Continued from Part I
Enlightenment inspired, first communism and after it Nazism, sought to release man from the grip of Christianity that had kept the human spirit captive in the endeavour to save man from himself, to bind and tame human nature's creative, ferocious, chaotic, predatory side, to save his very soul. The Nietzschean ideal wanted it released, to lift man up and usurp the position of the Christian God that had kept it within bounds, denying man his own greatness, or so he thought.
The essence of this ideal is captured by Henri de Lubac in his great work "The Drama of Atheist Humanism", quoting the reflections of Rainer Maria Rilke, recorded after enthusiastically reading the work of the new prophet, Friedrich Nietzsche:
""He whom men worship as the Messiah turns the whole world into an infirmary. He calls the weak, the unfortunate, the disabled his children and his loved ones. What about the strong? How are we ourselves to climb if we lend our strength to the unfortunate and the oppressed, to idle rogues with no wits and no energy? Let them fall, let them die, alone and wretched. Be hard, be terrible, be pitiless! You must thrust yourselves forward, forward! A few men, but great ones, will build a world with their strong, muscular, masterful arms on the corpses of the weak, the sick and the infirm!"
Others have repeated the cry: "The gods are dead, long live the Overman (Ubermensch)!", celebrate the new Nietzschean ideal in terms that none can afford to ignore as a clue to some of the dominant facts of contemporary history: Nietzsche predicts an early return to the ideal, but to an entirely different and new ideal. To understand this ideal there will be a category of free minds, fortified by war, solitude and danger. They will know the wind, the glaciers, the Alpine snows; they will be able to plumb the deepest gulfs without wavering. Endowed with a kind of sublime perversity, they will deliver us from loving our neighbours and from the desire of nothingness, that the earth may recover its purpose and men their hopes".
And so, instead of the ever transcending greatness in humility, as man measures himself against the demanding directions issued by God through Revelation, man became the measure of himself, of which we oversee the result today.
Over the years a few books have been written that sought to posit something quite different, but that in passing provide us with some wonderful insights into the origins and workings of the two totalitarian pseudo-religions: communism and Nazism. One of the works, we have already introduced elsewhere: Tom Reiss' The Orientalist, gives us pages of minute details of the times and the people involved, and who - in some cases - lived through both versions of the man induced hell.
Another work - perhaps remarkably so - is The Messianic Legacy, the second 1982 tome of the Holy Blood and Holy Grail trilogy, written by former BBC journalists, Michael Baigent, Richard Leigh and Henry Lincoln. They set out to make the case of the original story that was later plagiarised, vulgarised, simplified and commercialised by Dan Brown in The Da Vinci Code. Of course much later, the whole hoax of the Priory of Sion and the goings-on in Rennes-Le-Château were exposed as an elaborate fabrication by Pierre Plantard c.s. But that was after a whole industry of gullible esoterics had set up shop.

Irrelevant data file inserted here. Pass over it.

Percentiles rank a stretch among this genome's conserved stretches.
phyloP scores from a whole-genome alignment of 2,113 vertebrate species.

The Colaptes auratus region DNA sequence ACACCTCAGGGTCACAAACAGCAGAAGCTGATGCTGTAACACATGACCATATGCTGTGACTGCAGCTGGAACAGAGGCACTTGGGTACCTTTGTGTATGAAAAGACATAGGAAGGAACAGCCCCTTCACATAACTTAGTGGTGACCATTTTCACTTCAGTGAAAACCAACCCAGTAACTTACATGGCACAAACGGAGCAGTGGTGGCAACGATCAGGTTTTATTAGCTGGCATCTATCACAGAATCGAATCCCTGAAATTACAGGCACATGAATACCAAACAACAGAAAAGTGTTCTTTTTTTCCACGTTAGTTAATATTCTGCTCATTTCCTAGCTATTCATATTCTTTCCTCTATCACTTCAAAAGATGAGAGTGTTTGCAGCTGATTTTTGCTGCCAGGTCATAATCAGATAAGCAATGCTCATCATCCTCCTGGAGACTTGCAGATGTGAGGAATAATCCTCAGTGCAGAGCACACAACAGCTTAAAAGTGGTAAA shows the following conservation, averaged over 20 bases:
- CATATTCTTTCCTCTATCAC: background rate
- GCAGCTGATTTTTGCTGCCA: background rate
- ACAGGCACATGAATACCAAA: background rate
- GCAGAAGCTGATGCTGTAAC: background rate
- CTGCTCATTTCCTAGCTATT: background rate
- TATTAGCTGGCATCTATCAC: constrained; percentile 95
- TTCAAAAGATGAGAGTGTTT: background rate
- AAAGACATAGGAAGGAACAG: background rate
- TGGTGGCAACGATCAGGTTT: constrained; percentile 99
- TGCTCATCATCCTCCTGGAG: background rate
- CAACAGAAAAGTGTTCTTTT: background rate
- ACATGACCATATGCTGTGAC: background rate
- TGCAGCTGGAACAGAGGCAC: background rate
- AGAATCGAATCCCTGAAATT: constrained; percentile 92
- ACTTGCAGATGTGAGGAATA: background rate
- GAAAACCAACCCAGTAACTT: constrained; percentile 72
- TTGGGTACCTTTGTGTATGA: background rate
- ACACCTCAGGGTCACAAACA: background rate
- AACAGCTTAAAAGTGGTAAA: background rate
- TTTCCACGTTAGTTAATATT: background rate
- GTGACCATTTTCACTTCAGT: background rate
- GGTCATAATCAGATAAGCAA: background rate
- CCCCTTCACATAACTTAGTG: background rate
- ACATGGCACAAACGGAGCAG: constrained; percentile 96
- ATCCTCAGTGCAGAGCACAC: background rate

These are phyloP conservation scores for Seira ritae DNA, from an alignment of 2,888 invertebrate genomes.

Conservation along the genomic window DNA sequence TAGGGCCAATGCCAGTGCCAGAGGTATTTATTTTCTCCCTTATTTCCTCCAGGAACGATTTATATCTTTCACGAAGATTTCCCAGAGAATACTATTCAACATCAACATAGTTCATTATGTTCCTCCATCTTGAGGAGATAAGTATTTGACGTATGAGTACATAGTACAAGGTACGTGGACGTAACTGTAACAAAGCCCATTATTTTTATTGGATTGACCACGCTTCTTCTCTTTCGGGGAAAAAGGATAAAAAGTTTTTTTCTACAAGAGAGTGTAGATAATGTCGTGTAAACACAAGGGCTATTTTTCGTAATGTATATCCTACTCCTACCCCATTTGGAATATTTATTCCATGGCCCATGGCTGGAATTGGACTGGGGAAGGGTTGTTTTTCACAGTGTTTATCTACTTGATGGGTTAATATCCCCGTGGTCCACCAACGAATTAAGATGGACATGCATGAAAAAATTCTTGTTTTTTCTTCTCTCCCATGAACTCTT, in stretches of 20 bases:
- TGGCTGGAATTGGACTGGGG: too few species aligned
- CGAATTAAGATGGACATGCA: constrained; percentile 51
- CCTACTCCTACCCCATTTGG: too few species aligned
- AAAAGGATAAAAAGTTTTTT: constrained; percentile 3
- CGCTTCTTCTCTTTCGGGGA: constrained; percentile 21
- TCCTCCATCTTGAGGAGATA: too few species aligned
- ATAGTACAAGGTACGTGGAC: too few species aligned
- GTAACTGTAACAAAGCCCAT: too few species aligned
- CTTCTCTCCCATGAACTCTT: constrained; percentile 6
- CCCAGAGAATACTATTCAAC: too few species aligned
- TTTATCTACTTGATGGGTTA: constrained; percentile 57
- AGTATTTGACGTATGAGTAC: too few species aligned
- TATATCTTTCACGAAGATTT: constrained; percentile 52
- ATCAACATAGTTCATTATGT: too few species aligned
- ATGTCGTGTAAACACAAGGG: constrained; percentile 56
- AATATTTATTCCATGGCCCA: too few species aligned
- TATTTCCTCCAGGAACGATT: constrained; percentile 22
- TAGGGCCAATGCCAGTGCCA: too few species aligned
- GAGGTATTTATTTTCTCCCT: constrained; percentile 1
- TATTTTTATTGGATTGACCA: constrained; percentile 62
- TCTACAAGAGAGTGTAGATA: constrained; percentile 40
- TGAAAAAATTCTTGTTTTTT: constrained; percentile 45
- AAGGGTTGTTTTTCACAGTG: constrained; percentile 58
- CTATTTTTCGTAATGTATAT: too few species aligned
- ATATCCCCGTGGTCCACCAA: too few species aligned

But that aside, the BBC authors must be recommended for making an excellent job of their homework. This fortunately leaves us, in the second tome of the trilogy, with an erudite description how religion and myth subconsciously influence heart and mind, and how the other New Prophets of the Enlightenment, Bakunin and Adolf Hitler for communism and Nazism respectively, willfully used religious trappings and paraphernalia to get the masses on their side. The authors term these constructs surrogate secular religions.
Bakunin for over twenty years, belonged to the rank and file of Free Masonry and - as we have seen - Joseph Stalin (alias the pockmarked one: see foto) for some obscure reason best known to himself, finished his education in a Tiblisi seminary. Not only did he rub shoulders with The Orientalist protagonist's revolutionary mother, he was also a regular house guest of the well known esoterist G.I. Gurdjieff. From both these sources he got to know humanity's religious impulse up close, and learned how to harness and manipulate it.
The Messianic Legacy describes the pseudo-religious oath sworn on the occasion of Lenin's death and how the body was preserved, displayed and adored in later years, reminiscent of Christian saints.
The value attached to the membership of the Communist Party - particularly during the thirties of the last century, was specifically religious in nature.
Membership of the Pioneers from the age of nine had all the hallmarks of a rite of passage and was on par with the Catholic's first communion. The red handkerchief - symbolizing the blood of the revolutionary martyrs - was perceived as a relic, crucifix or charm. Nobody was allowed to touch it.
The book posits however, that ultimately the Marxist-Leninist ideology was never very much more than just that. It flopped because a religion must appeal to the heart as well as the soul at the same time, give succor in times of distress and provide answers to life's cosmic questions. Communism as a pseudo-religion always remained materialist, abstract and ultimately emotionally sterile.
To be continued, Part III: A much better job was made of it on the right side of the totalitarian divide. It is customary to describe all varieties, Germanic Nazism and its Italian and Spanish counterparts, as ...
Saturday, March 24, 2007
Continued from Part I